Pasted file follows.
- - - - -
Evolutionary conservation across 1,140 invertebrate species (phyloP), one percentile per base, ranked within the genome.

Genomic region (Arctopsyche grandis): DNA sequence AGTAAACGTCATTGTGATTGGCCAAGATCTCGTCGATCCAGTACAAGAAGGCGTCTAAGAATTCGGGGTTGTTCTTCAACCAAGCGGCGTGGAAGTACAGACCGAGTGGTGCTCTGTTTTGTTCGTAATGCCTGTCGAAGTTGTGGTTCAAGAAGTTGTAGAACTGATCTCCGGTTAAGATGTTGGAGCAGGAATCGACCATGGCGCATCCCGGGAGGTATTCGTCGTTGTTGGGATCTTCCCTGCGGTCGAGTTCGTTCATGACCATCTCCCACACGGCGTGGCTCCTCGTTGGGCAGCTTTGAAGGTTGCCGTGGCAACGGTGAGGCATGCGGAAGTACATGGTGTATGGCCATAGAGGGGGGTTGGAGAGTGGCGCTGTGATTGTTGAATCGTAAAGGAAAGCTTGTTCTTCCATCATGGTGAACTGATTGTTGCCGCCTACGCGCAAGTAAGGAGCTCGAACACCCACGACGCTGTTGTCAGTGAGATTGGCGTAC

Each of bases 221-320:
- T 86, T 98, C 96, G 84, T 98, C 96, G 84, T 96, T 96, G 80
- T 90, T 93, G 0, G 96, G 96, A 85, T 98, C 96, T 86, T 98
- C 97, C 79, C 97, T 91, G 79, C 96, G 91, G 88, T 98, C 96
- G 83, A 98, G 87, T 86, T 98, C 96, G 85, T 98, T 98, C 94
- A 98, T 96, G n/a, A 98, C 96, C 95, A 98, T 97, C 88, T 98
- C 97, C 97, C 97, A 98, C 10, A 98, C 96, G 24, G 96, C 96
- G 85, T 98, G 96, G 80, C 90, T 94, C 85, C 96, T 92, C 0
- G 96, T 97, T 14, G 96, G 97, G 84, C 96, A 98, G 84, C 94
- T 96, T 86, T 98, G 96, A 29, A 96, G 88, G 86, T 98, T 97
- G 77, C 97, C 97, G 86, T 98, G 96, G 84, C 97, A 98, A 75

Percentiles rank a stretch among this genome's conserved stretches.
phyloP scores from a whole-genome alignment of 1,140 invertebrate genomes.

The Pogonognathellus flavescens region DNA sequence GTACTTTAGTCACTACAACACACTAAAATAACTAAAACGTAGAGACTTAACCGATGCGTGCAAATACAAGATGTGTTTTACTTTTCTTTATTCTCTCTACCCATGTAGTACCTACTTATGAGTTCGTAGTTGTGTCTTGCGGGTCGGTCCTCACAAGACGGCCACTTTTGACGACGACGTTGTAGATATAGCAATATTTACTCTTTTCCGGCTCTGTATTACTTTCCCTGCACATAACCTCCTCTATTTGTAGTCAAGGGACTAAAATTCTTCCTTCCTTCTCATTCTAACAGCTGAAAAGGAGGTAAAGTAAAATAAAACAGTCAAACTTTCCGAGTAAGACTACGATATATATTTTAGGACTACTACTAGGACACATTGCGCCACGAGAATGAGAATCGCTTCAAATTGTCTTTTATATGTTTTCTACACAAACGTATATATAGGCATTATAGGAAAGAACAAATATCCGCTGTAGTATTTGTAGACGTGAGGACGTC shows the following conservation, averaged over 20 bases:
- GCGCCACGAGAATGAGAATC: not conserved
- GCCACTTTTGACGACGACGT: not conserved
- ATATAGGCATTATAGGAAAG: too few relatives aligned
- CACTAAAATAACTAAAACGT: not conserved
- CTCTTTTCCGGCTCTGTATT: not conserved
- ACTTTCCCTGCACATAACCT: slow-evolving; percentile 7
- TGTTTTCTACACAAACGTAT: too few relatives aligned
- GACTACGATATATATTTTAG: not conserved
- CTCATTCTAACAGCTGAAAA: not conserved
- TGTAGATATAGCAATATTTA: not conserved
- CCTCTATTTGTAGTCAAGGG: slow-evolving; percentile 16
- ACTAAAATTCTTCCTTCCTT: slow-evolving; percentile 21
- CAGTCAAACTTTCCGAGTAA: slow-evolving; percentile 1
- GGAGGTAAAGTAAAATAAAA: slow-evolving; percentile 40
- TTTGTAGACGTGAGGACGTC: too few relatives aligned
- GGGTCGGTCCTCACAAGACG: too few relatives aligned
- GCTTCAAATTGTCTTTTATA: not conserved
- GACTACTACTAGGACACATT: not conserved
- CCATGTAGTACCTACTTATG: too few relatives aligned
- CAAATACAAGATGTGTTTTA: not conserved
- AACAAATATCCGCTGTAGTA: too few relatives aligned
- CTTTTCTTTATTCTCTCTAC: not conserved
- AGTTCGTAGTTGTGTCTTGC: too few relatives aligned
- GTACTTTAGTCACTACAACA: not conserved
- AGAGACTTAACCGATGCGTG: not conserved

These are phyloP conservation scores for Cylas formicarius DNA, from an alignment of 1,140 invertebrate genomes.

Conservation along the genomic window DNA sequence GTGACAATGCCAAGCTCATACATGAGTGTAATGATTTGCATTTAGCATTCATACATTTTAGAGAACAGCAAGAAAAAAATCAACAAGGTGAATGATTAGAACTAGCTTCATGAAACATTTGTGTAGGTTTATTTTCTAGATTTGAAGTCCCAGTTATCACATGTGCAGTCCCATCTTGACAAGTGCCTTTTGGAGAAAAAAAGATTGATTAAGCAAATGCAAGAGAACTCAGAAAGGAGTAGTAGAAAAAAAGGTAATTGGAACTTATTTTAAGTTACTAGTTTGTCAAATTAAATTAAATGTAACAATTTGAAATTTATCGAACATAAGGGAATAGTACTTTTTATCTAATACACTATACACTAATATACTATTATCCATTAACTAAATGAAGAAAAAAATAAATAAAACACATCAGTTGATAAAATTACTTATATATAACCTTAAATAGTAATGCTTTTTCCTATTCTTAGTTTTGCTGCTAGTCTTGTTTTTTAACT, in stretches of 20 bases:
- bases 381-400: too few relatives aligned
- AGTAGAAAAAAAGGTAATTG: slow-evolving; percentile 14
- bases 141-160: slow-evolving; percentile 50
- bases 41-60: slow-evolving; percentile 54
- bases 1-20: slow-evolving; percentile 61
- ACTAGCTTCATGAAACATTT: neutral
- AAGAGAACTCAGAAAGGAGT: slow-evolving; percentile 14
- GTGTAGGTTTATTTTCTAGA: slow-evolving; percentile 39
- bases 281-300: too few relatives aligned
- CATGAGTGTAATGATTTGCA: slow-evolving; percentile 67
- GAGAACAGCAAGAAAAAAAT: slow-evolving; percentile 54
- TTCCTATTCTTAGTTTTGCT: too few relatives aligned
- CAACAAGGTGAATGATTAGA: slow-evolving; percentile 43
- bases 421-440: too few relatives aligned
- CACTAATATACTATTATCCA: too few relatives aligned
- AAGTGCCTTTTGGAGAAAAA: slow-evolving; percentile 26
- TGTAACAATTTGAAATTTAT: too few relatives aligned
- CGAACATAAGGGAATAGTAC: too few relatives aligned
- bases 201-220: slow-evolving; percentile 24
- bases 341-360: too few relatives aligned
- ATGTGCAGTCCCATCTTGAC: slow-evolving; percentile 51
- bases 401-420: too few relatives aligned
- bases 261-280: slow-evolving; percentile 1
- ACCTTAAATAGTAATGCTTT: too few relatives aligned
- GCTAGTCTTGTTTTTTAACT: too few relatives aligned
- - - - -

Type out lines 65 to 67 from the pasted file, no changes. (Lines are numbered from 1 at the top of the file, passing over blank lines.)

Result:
- bases 401-420: too few relatives aligned
- bases 261-280: slow-evolving; percentile 1
- ACCTTAAATAGTAATGCTTT: too few relatives aligned